In February 1942, factory #37 and its design bureau developed, manufactured, and tested the modified T-60, which was named the T-60-1 (some sources name it "060" or T-60-ZIS). It was powered by the ZIS-60 engine (95 h.p., later 110 h.p.). This engine was put in full-scale production in the Miassky Automobile Engine Factory that was situated nearby.

Cooperation with infantry. Western Front. 1942.
Cooperation with infantry. Western Front. 1942.

By September 1942, 1144 T-60 tanks were manufactured. After that, the factory was switched to manufacturing the T-70 light tank. The largest factory that was producing T-60 tanks was GAZ, in which N.A. Astrov had arrived together with a small group of engineers. Soon he became the Deputy Chief Engineer of the factory, and in the beginning of 1942 he was awarded the Stalin's Prize for development of the T-40 and the T-60 tanks.

Very quickly, this factory finished all required technological preparations and from October 26 started the mass production of the T-60. The hulls were supplied by factory #177 in Vyksunsky; later they were supplied by factory #176 in Murom as well as by factory #178 in Kulebaki and factory #180 in Podolsk. At times there were shortages of tank hulls, thus the manufacturing of T-60s became sporadic. To solve this problem, a whole GAZ workshop was switched to production of hulls for the T-60. It is worth noting that the hulls of different factories had minor differences that didn't affect the characteristics of the whole tank.


T-60. Stalingrad Front. Winter1942.
T-60. Stalingrad Front. Winter1942. (M.Dmitriev)

To increase the firepower of the T-60, and in particular its armor penetration, there was a plan to rearm the T-60 with the 23 mm VYa automatic gun that was far superior to the TNSh-20. Unfortunately, the large recoil force could jam the turret. After a few attempts, the plan was cancelled, and the T-60 wasn't rearmed with the VYa.

Besides the VYa gun, there were other several attempts to rearm the T-60. Two attempts stand out, and the first of these attempts was undertaken at the beginning 1942 to rearm T-60 with the 37 mm ZIS-19 automatic tank gun. The gun was developed in August 1941 by design bureau #92 led by V.Grabin. Although the gun was intended for universal use, it was ultimately planned for use in light tanks.


The chassis of the T-60
The chassis of the T-60:
1. The air filter;
2. The main gear;
3. The gearbox;
4. The engine;
5. The side gear;
6. The starting axle;
7. The driving wheel;
8. The road wheel;
9. The support wheel;
10. The idler.

The gun was very powerful, and the muzzle velocity of the armor-piercing shell was 915 m/s. The gun was too big to be installed in the standard turret, so a new turret was designed. The T-60 with the new turret and the 37 mm gun passed all trials but wasn't accepted for service because of a major shortage of 37 mm ammunition.

T-60 armed with the 37 mm Tank Gun ZIS-19 mounted in the new turret
T-60 armed with the 37 mm Tank Gun ZIS-19 mounted in the new turret. (M.Pavlov)

T-60 in Kubinka
T-60 in Kubinka. (Photo by V. Potapov)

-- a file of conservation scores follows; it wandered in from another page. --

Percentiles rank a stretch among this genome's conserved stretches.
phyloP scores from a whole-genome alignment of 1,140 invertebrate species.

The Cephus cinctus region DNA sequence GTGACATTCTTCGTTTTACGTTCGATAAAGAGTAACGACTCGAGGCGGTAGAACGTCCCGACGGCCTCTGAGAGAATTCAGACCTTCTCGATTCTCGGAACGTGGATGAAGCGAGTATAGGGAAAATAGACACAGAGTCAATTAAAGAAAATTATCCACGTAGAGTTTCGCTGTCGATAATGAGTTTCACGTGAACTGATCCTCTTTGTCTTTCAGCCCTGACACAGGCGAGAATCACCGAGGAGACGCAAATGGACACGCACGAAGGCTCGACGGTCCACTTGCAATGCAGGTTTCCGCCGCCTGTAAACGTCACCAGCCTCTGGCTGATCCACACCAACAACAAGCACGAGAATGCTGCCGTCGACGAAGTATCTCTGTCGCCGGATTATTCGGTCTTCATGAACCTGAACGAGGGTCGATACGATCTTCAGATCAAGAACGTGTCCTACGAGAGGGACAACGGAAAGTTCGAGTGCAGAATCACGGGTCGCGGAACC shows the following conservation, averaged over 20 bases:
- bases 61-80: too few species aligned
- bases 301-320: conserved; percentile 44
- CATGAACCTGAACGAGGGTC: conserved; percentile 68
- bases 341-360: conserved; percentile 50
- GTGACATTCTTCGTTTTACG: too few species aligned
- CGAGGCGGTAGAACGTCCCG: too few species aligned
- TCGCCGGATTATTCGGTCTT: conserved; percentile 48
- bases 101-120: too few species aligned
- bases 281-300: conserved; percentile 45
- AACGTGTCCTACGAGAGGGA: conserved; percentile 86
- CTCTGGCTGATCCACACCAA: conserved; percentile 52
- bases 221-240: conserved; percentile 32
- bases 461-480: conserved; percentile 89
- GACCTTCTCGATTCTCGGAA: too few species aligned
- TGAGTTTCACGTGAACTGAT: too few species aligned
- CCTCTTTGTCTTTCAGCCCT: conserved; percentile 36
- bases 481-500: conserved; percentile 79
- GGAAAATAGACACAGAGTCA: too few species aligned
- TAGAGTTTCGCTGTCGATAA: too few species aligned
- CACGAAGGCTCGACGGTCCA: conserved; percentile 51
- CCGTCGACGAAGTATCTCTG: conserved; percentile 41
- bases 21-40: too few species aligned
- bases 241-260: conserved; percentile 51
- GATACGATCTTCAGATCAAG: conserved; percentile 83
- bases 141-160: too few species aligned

The second notable attempt to rearm the T-60 was made in March and April of 1942. The 45 mm ZIS-19BM tank gun was chosen. This gun was also developed by design bureau #92. Compared with the ZIS-19, the new gun had some significant advantages: most of its elements were similar to the existing 45 mm 20K tank gun, but most importantly, there was no problem with procuring 45 mm ammunition since it was already manufactured by several factories.

On April 5, 1942, the factory trials began. After that, the gun was sent to factory #37, which was developing the T-45 light tank. Because the ZIS-19BM was too big to be installed into the standard T-60 turret, the gun was installed into the T-45's turret. The T-60 with the new turret and armed with the 45 mm ZIS-19BM was sent to the factory trials.

This T-45/T-60 hybrid was named T-60-2 or simply "062". The gun was placed to the right of the turret's center. This layout was very handy to load the gun, and consequently the rate of fire was significantly increased.

Unfortunately, by that time, the newest T-70 Light Tank was tested and accepted for service, so the attempts of modernisation of the T-60, the T-45, and the ZIS-19BM were considered as "having no prospects" and further work was cancelled.


T-60-2 Light Tank armed with ZIS-19BM Main Gun
T-60-2 Light Tank armed with ZIS-19BM Main Gun. (M.Svirin)

To protect the T-60 from Molotov cocktails (which the Germans used beginning in the winter of 1941-1942) there was a plan to mount a special wire-mesh shield. In February 1942, near Chkalov, trials of the T-60 fitted with these shields were carried out. The trials were successful, but unfortunately such shields were rarely used due to the additional expense involved.

In 1942, in spite of the successful development of the T-70, the production of the T-60 continued concurrently up to August 1942. In 1942, the total output of the T-60 was 4164 tanks. In February 1943, the last batch of 55 tanks was sent to the front, after which the T-60 was removed from production.

Armor protection of the T-60

Sources:
"Transmission and chassis of the T-60", Voenizdat 1942
"The T-60 tank. Operational manual", Voenizdat 1942
"Technical guide of the T-60", Voenizdat 1944.
"Bronekollektsiya", #4 1997